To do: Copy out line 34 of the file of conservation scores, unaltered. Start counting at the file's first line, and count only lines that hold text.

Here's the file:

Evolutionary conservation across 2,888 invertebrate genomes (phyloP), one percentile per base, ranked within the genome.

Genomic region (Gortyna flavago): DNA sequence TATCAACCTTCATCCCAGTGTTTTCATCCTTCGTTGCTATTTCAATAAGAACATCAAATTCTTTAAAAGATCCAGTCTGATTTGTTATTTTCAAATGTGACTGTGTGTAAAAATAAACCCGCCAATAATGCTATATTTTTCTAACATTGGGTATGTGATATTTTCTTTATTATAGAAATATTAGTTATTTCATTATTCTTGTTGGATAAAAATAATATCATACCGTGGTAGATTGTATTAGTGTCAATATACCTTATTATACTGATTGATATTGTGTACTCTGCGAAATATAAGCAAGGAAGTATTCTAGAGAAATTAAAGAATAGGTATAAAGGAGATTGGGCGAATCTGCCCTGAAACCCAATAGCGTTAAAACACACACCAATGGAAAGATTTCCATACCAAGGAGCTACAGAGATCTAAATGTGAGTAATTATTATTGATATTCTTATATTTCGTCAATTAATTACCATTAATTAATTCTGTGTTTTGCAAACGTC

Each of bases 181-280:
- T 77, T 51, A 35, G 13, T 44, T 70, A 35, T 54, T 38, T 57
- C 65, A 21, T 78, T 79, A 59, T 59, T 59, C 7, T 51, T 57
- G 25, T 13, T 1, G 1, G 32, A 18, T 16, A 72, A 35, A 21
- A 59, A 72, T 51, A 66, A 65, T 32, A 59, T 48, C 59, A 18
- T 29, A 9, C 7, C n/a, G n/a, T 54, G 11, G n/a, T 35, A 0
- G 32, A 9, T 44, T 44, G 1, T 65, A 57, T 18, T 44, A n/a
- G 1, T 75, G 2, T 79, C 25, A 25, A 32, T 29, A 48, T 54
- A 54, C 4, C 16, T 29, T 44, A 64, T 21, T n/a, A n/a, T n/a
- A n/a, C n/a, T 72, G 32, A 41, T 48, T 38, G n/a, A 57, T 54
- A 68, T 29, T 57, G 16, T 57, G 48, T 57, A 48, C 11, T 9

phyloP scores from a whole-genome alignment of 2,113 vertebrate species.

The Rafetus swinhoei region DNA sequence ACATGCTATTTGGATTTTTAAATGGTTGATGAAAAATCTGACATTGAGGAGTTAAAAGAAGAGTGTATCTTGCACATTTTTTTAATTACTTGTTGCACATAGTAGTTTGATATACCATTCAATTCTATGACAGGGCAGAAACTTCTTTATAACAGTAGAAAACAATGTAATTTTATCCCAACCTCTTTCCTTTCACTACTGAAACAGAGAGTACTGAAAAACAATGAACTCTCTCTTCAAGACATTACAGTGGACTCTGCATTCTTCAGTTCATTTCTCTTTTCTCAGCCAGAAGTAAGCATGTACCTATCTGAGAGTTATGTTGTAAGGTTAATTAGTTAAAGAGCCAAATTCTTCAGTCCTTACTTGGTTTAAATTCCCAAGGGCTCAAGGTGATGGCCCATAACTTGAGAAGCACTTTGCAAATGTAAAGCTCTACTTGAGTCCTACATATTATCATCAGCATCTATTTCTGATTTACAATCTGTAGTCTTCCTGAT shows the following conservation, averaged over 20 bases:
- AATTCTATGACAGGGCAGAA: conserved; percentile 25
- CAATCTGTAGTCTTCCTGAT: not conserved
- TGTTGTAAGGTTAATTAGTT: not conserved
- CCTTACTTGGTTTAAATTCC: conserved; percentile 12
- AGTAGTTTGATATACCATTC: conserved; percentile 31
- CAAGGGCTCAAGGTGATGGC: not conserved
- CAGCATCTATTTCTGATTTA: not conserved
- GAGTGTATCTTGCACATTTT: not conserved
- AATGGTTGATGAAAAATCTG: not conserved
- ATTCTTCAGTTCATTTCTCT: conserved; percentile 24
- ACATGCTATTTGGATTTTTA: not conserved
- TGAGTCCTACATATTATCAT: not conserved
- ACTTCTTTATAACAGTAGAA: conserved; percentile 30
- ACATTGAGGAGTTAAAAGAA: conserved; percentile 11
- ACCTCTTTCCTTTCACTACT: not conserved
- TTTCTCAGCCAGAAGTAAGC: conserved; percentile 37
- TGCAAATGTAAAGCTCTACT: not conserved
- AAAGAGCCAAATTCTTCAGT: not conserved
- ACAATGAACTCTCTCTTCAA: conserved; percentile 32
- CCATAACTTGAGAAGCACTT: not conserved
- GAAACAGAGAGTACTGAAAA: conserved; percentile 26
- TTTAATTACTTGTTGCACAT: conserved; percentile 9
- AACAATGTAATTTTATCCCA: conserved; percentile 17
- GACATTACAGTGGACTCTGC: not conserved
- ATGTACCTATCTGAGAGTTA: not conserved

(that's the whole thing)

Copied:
- ACAATGAACTCTCTCTTCAA: conserved; percentile 32